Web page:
Large consumer good staple companies have been impacted by slower sales at the end of the first quarter of 2017. Companies in the food beverage and consumer staples segments are being hard pressed to adapt to changing tastes, while other large companies are losing market share to technologically adept disrupters.
A part of the lag can be attributed to slower economic growth towards the end of the last quarter of 2016, and economists are forecasting that GDP will only increase by 1 percent between the last quarter of 2016 and first quarter of 2017, whereas it was previously expanding by 2% for the majority of the economic recovery. Household spending has been relatively healthy after the 2009 recession, due to rising wages and lower consumer good and gas prices, however, the majority of the spending has been in automobiles, entertainment, and home improvements.
It is thought that a weaker demand in the U.S. isn’t just a concern for individual companies and that it can be attributed to a distance between the typical relationship between economic growth and consumer spending. In addition, competition between firms is making it difficult to raise prices for goods, and those dynamics are causing companies to be forced into either decreasing prices or reducing market share. In addition, typically strong growth for U.S. companies with foreign operations, have been faced with more volatile uncertainty, with concerns ranging from politics to the Brexit.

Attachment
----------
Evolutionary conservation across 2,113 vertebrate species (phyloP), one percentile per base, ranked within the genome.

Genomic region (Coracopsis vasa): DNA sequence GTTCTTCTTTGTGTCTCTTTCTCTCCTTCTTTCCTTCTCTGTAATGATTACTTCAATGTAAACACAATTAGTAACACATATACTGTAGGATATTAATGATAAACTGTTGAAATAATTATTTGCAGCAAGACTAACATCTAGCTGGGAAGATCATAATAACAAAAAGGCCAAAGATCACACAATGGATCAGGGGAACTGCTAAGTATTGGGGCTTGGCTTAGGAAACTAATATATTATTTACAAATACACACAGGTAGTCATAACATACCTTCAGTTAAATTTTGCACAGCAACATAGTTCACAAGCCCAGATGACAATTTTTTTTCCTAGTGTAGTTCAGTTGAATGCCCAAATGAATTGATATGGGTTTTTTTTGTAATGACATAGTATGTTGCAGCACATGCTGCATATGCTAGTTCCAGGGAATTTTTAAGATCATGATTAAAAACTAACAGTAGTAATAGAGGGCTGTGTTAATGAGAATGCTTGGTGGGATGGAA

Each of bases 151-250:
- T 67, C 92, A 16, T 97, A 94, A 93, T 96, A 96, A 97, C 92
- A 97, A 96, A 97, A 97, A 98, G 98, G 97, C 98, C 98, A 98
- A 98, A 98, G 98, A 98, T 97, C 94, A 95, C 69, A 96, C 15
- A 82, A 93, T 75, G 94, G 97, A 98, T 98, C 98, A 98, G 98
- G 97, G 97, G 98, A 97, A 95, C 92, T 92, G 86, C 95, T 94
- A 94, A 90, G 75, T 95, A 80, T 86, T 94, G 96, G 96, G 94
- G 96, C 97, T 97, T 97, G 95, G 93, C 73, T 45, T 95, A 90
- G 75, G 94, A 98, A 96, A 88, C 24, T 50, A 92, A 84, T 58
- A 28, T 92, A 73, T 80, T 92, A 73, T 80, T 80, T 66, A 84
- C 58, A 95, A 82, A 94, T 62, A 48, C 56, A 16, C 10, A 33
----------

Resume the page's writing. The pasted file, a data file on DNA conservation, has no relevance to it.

According to S&P global market intelligence, in a little over 3 months, 14 chains have announced that they will be seeking court protection by filing for bankruptcy. Various segments of the retail industry, such as consumer electronics retailers and outdoor goods shops, have been attempting to reorganize their business operations. The closing of physical stores can be attributed to retail companies attempting to lower costs by eliminating the costs of stores and attempting to shift more of their business into the e-commerce business.
Regarding overall industry-wide trends, it is thought that customers will begin to use physical wallets less as contactless cards are expected to double globally worldwide by 2021, and merchants will begin to standardize the acceptance of mobile wallets. In addition, it is thought that deep analytics and artificial intelligence (AI) will be used through digital footprints for retailers to provide a more personalized experience for customers by providing a tailored selection of products.